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Phone Number & Email Address Can Get Denied for a Business Loan

Reviewed by Ty Crandall

June 9, 2023
Phone Number & Email Address Can Get Denied for a Business Loan

Denied? Again? Maybe it’s Your Business Phone Number and Email Address

When you are first starting out, setting up your business can seem daunting. You may be sorely tempted to just take something, anything, in order to be done with it already. But that can get you denied for a business loan.

So don’t! Setup is important.  And your business can suffer if you do not take proper steps in the very beginning.

Loan Denial? Your Phone Number is Key

Lenders perceive an 800 Number or toll-free phone numbers (such as with other legitimate area codes) as a sign of business credibility. Even if you are a single owner with a business based out of your home, a toll-free telephone number gives forth the perception that you are an even bigger company.

It is incredibly easy and inexpensive to set-up a virtual local phone number or one or more toll free 800 telephone numbers.

A cell or home phone number as your main business line could get you flagged as an un-established entity. Do not give a personal cell phone or residential phone as your business phone number.

Small Business Loan Denied? Better Pay Attention to Directory Setup

With your brand new phone number in hand, what is the next step? You need to get a listing with 411. This is your business telephone number. Why do you need these? It is because that kind of listing instantly builds and demonstrates business credibility. This is along with a professional website and a physical business address, plus any necessary licensure.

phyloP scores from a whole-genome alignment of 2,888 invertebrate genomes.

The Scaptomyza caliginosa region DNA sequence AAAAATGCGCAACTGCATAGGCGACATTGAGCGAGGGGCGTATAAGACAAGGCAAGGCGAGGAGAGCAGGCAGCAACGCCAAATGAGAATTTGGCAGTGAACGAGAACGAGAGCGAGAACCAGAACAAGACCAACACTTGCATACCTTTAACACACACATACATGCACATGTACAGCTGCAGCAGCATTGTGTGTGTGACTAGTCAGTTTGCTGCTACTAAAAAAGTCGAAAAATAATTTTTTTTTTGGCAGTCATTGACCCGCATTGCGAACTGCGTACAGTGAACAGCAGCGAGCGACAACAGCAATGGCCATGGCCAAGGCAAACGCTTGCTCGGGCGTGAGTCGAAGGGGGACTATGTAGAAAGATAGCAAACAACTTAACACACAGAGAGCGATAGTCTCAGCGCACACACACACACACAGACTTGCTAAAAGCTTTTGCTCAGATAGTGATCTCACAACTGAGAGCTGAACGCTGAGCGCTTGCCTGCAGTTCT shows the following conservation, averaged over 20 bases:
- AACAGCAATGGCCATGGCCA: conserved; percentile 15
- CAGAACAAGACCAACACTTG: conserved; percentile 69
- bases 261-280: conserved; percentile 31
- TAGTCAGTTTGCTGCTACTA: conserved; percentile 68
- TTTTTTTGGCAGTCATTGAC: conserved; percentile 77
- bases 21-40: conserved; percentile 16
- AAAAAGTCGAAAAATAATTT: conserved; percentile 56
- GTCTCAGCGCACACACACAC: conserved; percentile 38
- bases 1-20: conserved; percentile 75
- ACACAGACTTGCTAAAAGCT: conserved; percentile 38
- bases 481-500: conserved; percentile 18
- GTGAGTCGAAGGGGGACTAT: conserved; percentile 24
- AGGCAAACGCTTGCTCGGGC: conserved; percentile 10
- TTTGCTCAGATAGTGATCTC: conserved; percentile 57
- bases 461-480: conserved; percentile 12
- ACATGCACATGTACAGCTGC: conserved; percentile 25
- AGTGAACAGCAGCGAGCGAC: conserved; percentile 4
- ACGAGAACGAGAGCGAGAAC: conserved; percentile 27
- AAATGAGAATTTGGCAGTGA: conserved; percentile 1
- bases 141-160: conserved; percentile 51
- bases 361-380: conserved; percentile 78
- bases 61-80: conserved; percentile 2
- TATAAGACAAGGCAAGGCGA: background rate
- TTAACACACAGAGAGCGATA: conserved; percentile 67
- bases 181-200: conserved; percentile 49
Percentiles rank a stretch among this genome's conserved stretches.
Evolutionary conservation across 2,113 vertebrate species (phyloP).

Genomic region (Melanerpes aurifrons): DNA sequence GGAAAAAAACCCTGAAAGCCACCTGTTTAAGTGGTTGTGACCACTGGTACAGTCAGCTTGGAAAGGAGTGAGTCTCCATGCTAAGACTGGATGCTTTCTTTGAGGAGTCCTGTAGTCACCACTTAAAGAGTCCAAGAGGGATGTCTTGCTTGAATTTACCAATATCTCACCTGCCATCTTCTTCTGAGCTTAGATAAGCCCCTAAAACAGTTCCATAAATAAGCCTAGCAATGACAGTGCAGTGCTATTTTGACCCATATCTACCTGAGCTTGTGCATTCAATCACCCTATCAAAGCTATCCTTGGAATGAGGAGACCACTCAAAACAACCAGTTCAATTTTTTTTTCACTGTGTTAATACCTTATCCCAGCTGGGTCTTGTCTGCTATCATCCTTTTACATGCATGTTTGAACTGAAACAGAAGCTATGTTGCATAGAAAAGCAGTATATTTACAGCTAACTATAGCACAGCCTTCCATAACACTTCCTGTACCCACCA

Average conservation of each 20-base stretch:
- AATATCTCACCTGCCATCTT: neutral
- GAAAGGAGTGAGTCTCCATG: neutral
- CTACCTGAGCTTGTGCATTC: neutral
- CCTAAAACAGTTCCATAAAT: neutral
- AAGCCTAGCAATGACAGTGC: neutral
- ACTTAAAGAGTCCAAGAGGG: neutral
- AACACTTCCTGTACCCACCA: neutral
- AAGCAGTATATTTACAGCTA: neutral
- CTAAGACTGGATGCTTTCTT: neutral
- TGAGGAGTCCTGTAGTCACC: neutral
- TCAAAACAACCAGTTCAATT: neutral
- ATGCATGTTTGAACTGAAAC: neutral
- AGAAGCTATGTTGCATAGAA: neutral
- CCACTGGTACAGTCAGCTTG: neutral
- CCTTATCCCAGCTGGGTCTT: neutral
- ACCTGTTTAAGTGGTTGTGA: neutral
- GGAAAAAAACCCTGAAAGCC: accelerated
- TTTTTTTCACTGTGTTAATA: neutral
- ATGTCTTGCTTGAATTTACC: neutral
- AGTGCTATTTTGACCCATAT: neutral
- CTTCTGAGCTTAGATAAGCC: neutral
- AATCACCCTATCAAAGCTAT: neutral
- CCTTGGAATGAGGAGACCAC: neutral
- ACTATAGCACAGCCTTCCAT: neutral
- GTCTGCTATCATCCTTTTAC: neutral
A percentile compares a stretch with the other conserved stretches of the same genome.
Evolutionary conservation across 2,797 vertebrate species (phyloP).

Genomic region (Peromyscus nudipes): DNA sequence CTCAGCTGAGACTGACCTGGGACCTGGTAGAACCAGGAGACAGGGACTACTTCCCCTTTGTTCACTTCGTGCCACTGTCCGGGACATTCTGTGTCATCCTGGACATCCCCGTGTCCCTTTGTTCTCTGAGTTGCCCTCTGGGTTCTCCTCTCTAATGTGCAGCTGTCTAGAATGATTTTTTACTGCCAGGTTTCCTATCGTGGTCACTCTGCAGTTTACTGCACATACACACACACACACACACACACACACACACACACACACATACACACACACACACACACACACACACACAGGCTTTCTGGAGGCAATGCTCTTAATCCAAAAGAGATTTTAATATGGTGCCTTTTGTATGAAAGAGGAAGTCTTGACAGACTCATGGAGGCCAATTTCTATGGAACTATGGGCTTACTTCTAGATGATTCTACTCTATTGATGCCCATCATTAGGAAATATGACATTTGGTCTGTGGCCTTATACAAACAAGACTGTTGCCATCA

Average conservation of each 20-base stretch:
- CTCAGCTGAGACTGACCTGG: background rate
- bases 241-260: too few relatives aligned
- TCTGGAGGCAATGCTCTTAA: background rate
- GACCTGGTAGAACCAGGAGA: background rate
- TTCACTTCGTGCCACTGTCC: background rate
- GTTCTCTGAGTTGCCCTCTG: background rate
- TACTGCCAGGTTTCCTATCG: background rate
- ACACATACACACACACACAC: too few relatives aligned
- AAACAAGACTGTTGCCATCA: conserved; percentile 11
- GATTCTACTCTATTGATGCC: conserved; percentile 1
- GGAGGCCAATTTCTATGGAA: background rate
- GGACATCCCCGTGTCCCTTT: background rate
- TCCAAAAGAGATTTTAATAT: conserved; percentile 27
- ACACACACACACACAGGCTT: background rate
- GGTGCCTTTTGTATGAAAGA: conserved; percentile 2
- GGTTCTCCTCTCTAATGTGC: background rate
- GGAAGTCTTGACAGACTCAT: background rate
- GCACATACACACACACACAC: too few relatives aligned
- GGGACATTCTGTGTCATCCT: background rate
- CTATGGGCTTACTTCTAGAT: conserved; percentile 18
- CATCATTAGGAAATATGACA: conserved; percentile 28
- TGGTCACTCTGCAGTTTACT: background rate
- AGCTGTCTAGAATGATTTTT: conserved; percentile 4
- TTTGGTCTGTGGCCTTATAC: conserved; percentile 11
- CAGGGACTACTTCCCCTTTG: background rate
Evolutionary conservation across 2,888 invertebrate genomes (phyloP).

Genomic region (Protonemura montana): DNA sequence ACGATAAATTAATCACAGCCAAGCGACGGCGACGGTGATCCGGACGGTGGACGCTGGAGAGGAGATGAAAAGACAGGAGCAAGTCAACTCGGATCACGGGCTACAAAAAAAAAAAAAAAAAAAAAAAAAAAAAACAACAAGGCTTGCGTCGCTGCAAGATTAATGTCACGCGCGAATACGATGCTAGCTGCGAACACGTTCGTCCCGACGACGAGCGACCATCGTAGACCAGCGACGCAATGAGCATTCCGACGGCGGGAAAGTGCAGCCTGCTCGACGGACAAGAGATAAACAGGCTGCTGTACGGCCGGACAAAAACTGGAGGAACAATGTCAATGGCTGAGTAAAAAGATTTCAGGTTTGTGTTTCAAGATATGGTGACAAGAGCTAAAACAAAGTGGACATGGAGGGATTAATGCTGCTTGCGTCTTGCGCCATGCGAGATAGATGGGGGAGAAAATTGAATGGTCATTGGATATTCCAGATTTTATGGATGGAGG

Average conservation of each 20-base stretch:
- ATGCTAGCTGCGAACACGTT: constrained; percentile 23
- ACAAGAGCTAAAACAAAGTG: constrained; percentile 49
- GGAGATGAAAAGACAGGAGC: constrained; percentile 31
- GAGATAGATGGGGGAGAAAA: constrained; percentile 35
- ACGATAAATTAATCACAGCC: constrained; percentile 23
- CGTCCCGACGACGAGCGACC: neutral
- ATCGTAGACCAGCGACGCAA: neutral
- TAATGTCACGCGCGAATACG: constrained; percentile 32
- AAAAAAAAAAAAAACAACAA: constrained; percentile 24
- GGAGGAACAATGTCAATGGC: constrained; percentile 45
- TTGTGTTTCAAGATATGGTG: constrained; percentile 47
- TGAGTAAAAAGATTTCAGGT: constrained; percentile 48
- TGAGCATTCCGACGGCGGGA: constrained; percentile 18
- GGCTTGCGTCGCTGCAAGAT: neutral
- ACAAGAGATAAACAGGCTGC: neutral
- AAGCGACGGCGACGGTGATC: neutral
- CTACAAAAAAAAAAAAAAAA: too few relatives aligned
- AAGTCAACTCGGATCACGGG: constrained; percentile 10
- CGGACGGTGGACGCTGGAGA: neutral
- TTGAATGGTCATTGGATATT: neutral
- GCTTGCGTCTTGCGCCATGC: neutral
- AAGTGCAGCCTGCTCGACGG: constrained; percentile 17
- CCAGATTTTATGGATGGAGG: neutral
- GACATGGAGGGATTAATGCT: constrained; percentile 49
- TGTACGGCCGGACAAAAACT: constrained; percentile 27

Your phone number must have a listing with 411 for most credit issuers and lenders to approve you. Check your record to determine if your small business has a listing. And make sure that your information is accurate. You can check here: ListYourself.net. If your business does not have a listing, ListYourself, Yext, and even D&B Credit Signal can help you get your business a listing.

Denied? Better Check Your Business Email Address

First, you will need to set up a website. Not to worry; these go hand in hand.

Denied? Then Spruce Up Your Business Website

Credit providers will research your company on the internet. It is in your best interests if they learned everything directly from your company website. This is a lot better than if they learn it from a competitor or from Yelp or any other ratings site. While you do need a presence on Yelp, it should not be your only web presence.

Not having a company website can severely hurt your small business’s chances of getting business credit or loans. By using places like TemplateMonster.com and Upwork.com, you can get a site up cheaply and quickly. And it will look decent, from the very beginning.

You will eventually want someone to design your site, particularly if you are not artistically inclined or you are not too savvy with this, or you just do not have the time. But for your business as you are getting up to speed, having a business website which looks good will go a long way.

And make sure you purchase hosting. Using a free WordPress site via WordPress (so the URL for your business would look something like yourbusiness.wordpress.com) does not inspire confidence in lenders. You can get your website hosted by a hosting company like Go Daddy or Host Gator.

Denied? With Your Own Website, Now You Can Get a Business Email Address!